(4) Keep asking “How good can it get?!”
Regardless what is happening, maintain your commitment to keep moving ever onward and upward, by keeping the focus of your imagination and daydreams ever and always in the most positive possible directions.


You can watch the companion video to this blog post at:



QuantumJumps300x150adCynthia Sue Larson is the best-selling author of six books, including Quantum Jumps. Cynthia has a degree in Physics from UC Berkeley, and discusses consciousness and quantum physics on numerous shows including the History Channel, Gaia TV, Coast to Coast AM, the BBC and One World with Deepak Chopra and on the Living the Quantum Dream show she hosts. You can subscribe to Cynthia’s free monthly ezine at:

Practice Compassion in a Chaotic World with NVC

Thanks to the internet and all our various portable, interconnected devices, we can now be in nearly constant communication with people near and far.  Such communication can be nurturing, empowering and inspirational–but at times it can also feel like being part of a disfunctional, dissociated family with all manner of divisions, schisms, and negative emotions swirling around.  The resulting severed relationships can erupt in many types of violence, sometimes with truly heartbreaking results.

One of the ways we can experience more positive attributes of our newfound interconnectedness and fewer unpleasant aspects is by practicing and embodying compassion in our daily lives with everyone we converse with.  With each of us doing the best we personally can to envision and take steps into creating a more compassionate, nonviolent world, this dream can become a reality.

How can we achieve such a dream, you may ask?  Fortunately, there are tools we can learn to use to bring nonviolent communication (NVC), also called compassionate communication or collaborative communication, into our lives.  Marshall Rosenberg formed NVC theory based on the foundational idea that we all are capable of expressing compassion, and that we learn habits of thinking and speaking and behaving based on what we learn in our families, social groups, and culture.  NVC theory describes that conflicts arise when peoples various strategies for how they meet their various needs clash with one another–and NVC then provides tools by which people can identify shared needs and collaborate to create ways to meet those needs.  NVC thus can facilitate harmony and learning how to create future cooperation on levels of self, self-with-others, and within social systems and groups.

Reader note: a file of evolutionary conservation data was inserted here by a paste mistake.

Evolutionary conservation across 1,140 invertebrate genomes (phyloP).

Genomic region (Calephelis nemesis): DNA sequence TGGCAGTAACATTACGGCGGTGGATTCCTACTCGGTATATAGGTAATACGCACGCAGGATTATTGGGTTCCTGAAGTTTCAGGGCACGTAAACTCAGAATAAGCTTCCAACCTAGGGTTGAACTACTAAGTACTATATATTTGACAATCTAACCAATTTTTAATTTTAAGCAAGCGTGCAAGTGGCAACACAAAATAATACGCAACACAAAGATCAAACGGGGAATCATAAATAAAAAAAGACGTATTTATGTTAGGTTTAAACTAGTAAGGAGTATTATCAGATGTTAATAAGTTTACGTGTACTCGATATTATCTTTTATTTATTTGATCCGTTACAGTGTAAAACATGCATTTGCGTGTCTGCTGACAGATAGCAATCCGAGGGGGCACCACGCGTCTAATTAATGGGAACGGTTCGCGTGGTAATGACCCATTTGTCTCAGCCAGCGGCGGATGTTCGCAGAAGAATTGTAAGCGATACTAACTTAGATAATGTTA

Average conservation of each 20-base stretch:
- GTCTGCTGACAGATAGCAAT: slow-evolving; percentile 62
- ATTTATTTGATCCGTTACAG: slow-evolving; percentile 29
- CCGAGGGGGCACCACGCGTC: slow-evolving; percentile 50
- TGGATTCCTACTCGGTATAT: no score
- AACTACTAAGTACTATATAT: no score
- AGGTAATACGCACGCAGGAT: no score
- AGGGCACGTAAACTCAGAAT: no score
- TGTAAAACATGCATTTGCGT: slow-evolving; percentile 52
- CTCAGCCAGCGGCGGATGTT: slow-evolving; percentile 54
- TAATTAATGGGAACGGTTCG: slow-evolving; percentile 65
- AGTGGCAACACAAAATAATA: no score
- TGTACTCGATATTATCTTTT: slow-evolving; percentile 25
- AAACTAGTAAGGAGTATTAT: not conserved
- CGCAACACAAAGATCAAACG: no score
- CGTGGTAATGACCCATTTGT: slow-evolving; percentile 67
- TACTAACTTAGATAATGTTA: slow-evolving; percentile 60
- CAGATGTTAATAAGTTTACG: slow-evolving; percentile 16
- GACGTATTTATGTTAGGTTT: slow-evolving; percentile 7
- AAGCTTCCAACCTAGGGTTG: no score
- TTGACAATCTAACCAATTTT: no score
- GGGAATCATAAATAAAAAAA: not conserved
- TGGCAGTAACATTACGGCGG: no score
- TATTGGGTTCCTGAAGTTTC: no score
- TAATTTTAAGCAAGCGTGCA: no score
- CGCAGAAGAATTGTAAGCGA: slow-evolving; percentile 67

Non Violent Communication (NVC)

Since it was first developed in the 1960s, Nonviolent communication has proven tremendously helpful in reducing conflict within individuals, within families, within organizations and between warring countries and in conflict zones.

NVC was first formally taught in 1972 with a model based on three steps that included:  observations, feelings, and action-oriented wants.  By 1992, an fourth aspect was included, so NVC now includes:  observations, feelings, needs, and requests.  The most recent evolution of the NVC model places more emphasis on this model being a process, where primary focus and emphasis is placed on an NVC practitioner’s intentions when communicating, rather than the four steps themselves.  Through such shifted emphasis on intentions, the focus becomes more about fostering meaningful relationships, rather than just getting what one wants–and on extending heartfelt, respectful attentiveness to others, rather than thinking about what one will say in response.  Keeping in mind that the four steps are meant to provide a guideline, and that the main key is to embody the qualities of compassion in oneself, while either clearly expressing how you are without blaming or criticizing or empathically receiving how another person is without hearing blame or criticism, here they are:

(1) Observations

State what you directly observe that seems counter to your wellbeing (and empathically receive what another shares that they directly observe):  “When I (see / hear) … ”